Drone Pilot SchoolCoding for Kids prepares young people for future opportunities

December 22, 2021by helo-10
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Loey Knapp, founder and executive director of Coding for Kids, a non profit organization that offers classes to help kids be successful in a technological world. Photo by Victoria Howell.

Loey Knapp, executive director of Coding for Kids, was eager to share the program’s successes with the Stevensville school board. She made a presentation to the board at its December meeting.

First, she pointed out that the valley is changing. High-tech businesses are beginning to locate here and they need workers who are knowledgeable and skilled in computer technology.

She said there is a firm in the area that specializes in night vision technology, there’s a biotech lab going in near the Daly Mansion, the Pharoahplex Theater has been repurposed as a film studio, and many others. More are coming.

Coding for Kids started four years ago. The non-profit offers classes for kids in grades 1-12 from throughout the Bitterroot, providing experiential, hands-on, and fun classes that incorporate computer technology, with a focus on problem-solving, such as building drones and robots, making films, GIS mapping, etc. The class fee is $125, but Knapp says every child who wants to participate can. About 35% of the students receive scholarships to attend. 

Knapp said they are able to do that because of the many grants and private donations the program receives. They have received grants from the Rapp Family Foundation, the Heman Foundation, and the Greater Ravalli Foundation, among others. In addition to Knapp, other Coding for Kids board members are Greg Trangmoe, Scott Seibert and Stephanie Esch.

Another goal is to get more females interested in the STEM fields (science, technology, engineering and math) and STEAM (STEM with the addition of art). Knapp said when she was working at IBM, the national average for women in technology fields was 25% but that it has since dropped to 17%. 

Four years ago, the program started with classes in robotics and beginning programming for grades 3-5. Soon they added classes for grades 6-8. Then Covid hit, temporarily putting an end to in-person classes. However, that “down time” allowed Coding for Kids to focus on grant writing. With grants from the Dennis & Phyllis Washington Foundation, the Rapp Family Foundation and the Heman Foundation, they’ve received enough financial support to operate the program for three years. That has helped jump start the addition of classes for high school ages.

Knapp said it also became apparent that third grade is too late to start these kinds of classes; kids need to get involved at age 6 and 7. So classes for the younger age group were added. Last summer they held 14 week-long classes. Six classes were held this fall, and nine classes will be held in the spring. To date they have filled over 400 seats.

Coding for Kids holds classes at the Stevensville School, where they are able to use the resources at times when they aren’t being used by the general school population.

Knapp praised the Stevensville School District for allowing the use of the facility for the Coding for Kids program. “This is all possible because of a partnership with the school. The school provides the infrastructure and helps get the information out. It’s an attractive addition to the school.”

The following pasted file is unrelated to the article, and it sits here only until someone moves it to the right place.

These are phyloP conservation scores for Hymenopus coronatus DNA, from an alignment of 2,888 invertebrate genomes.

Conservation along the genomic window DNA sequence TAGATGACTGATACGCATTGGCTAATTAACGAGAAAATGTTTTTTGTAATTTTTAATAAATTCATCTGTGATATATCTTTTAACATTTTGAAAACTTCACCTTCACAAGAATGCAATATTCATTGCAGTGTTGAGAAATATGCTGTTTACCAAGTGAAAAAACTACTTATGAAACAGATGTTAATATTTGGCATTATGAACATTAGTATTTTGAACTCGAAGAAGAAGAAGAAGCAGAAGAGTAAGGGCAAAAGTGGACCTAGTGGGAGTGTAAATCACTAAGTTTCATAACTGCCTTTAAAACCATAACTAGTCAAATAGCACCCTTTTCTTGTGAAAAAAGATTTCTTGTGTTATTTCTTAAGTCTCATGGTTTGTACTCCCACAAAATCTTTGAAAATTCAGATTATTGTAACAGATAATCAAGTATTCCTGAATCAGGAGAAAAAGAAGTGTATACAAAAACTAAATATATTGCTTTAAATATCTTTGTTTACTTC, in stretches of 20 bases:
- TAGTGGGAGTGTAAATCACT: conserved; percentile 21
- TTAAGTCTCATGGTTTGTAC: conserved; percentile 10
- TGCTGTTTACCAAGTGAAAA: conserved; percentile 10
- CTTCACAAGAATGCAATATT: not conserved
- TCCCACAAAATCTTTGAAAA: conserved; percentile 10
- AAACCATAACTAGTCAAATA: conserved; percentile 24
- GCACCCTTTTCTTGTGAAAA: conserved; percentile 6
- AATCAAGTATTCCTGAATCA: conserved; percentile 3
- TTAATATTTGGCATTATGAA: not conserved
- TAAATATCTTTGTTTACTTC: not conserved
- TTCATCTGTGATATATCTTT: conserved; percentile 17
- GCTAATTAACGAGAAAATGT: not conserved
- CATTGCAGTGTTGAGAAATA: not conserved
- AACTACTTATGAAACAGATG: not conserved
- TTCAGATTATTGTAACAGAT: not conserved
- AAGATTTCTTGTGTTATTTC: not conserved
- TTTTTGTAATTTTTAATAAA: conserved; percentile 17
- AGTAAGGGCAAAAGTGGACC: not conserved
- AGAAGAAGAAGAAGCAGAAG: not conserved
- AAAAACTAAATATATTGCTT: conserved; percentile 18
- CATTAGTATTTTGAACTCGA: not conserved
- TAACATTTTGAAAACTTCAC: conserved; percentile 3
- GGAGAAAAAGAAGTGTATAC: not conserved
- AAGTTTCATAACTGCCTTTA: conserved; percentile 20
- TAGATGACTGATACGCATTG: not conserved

Knapp gave a couple of examples of students who have benefitted from the classes. She said one 8th grader took a class, starting out feeling very insecure. “Now she’s taken five classes and is helping design some new classes. She’s found her niche.”

She said another young man who graduated took four of the Coding for Kids classes. Now he’s ready for an internship at Skyfish, a local drone manufacturer.

She said that this is impacting kids in a very good way. She said Skyfish, ATG, L&G Security and Cimarron Studios are local tech partners that offer internships.

She said she is also in contact with a foundation that is considering providing computers to the school. 

“This is a great partnership,” said Knapp. “The sky is the limit. The Washington Foundation has made it clear that they’re wanting us to create a model to be used in other communities.”

Knapp said that Coding for Kids “has found an amazing collection of teachers and other professionals to work with us.” Some collaborators include Scott Seibert, a Stevensville high school teacher and Coding for Kids board member, Kay Ownbey, a local scriptwriter who has written a series being considered by Netflix; Jamie Robertson, a cartographer; Christian Ackerman with Fast Coast Productions; Jaylene Naylor, a drone pilot with the UM drone program, and artists Jonathan Burns and Lisa Decker.

Stephanie Esch, a school board member who is also on the Coding for Kids board, said, “Loey and Greg have really built this. We are seeing the kids using essentially a language they haven’t used before. This program is now gaining enough notice that people are gravitating towards it with grants.”

“This is extending learning opportunities and exposure to STEM and STEAM,” said Dr. Bob Moore, Stevensville superintendent. “We’re happy to be a partner and provide resources that aren’t being used.”

“Our approach is to help kids understand the fundamentals of computer technology,” said Knapp, “so they can begin creating… that mindset is going to be critical.”

More information can be found at codingstevensville.net.





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